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On the Veldt: The British Army in South Africa 1899-1902

The Biophysics Research Unit

Randall, a balding man in a white coat, with his head leaned back peering upwards into an object. He sits on a stool in a laboratory with an electron microscope to his rightJohn Randall with EM3, 1952-3 Jean Hanson was one of a number of exceptionally able and scientifically curious young physicists and biologists who were collectively inspired by the leadership of the remarkable physicist, John Turton Randall, at the groundbreaking Medical Research Council Biophysics Research Unit, King's College London, which was set up in 1946-47.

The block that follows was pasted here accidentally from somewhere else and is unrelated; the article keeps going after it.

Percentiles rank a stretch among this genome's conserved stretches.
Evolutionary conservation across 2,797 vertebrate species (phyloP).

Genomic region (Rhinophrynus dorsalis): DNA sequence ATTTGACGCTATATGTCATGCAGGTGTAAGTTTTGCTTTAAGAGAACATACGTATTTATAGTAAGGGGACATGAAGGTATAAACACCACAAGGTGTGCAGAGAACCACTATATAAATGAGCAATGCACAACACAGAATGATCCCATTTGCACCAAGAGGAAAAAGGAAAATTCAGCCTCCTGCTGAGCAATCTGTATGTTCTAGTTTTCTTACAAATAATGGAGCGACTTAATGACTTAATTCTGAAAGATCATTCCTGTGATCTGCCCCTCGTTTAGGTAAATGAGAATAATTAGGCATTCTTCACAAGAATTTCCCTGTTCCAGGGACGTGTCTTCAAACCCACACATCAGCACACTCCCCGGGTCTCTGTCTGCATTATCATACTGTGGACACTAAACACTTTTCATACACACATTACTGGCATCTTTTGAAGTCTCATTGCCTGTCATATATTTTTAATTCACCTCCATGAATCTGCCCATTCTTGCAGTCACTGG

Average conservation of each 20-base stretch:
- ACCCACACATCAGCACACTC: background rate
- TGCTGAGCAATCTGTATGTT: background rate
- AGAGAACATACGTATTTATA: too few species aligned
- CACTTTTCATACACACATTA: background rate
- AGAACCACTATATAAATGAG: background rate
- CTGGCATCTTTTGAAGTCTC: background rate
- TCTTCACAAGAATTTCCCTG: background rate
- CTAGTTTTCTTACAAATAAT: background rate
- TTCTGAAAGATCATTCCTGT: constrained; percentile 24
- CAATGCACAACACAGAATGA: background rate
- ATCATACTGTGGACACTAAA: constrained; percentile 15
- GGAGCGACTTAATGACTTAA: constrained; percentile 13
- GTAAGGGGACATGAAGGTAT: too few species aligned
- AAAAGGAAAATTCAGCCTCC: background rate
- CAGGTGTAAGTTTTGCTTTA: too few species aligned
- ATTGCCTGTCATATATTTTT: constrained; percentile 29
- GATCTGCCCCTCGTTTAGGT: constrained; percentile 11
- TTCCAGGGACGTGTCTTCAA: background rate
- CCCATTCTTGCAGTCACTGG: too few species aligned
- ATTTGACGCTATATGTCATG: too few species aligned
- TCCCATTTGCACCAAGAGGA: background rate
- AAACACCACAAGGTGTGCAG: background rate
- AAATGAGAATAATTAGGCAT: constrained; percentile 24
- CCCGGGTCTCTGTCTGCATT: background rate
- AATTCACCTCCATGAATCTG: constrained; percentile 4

Randall, Wheatstone Professor of Physics at King's, had hitherto enjoyed a successful career as a research physicist at GEC and at the University of Birmingham where he had undertaken crucial work for the Admiralty developing the cavity magnetron that transformed the performance of radar.

His focus at the new King's Unit lay in the study of cells, and in particular in overseeing the design and building of bespoke equipment with which to investigate the microscopic processes that underlay cell function and division.

Perhaps Randall's greatest facility was in recognising talent and motivating staff and he assembled a youthful team comprising around 30 biologists, biochemists and physicists.

Unusually for higher education and industry at the time, these included a relatively high number of women scientists including Angela Martin, Sylvia Jackson, Honor Fell, Marjorie M'Ewen and later Rosalind Franklin.

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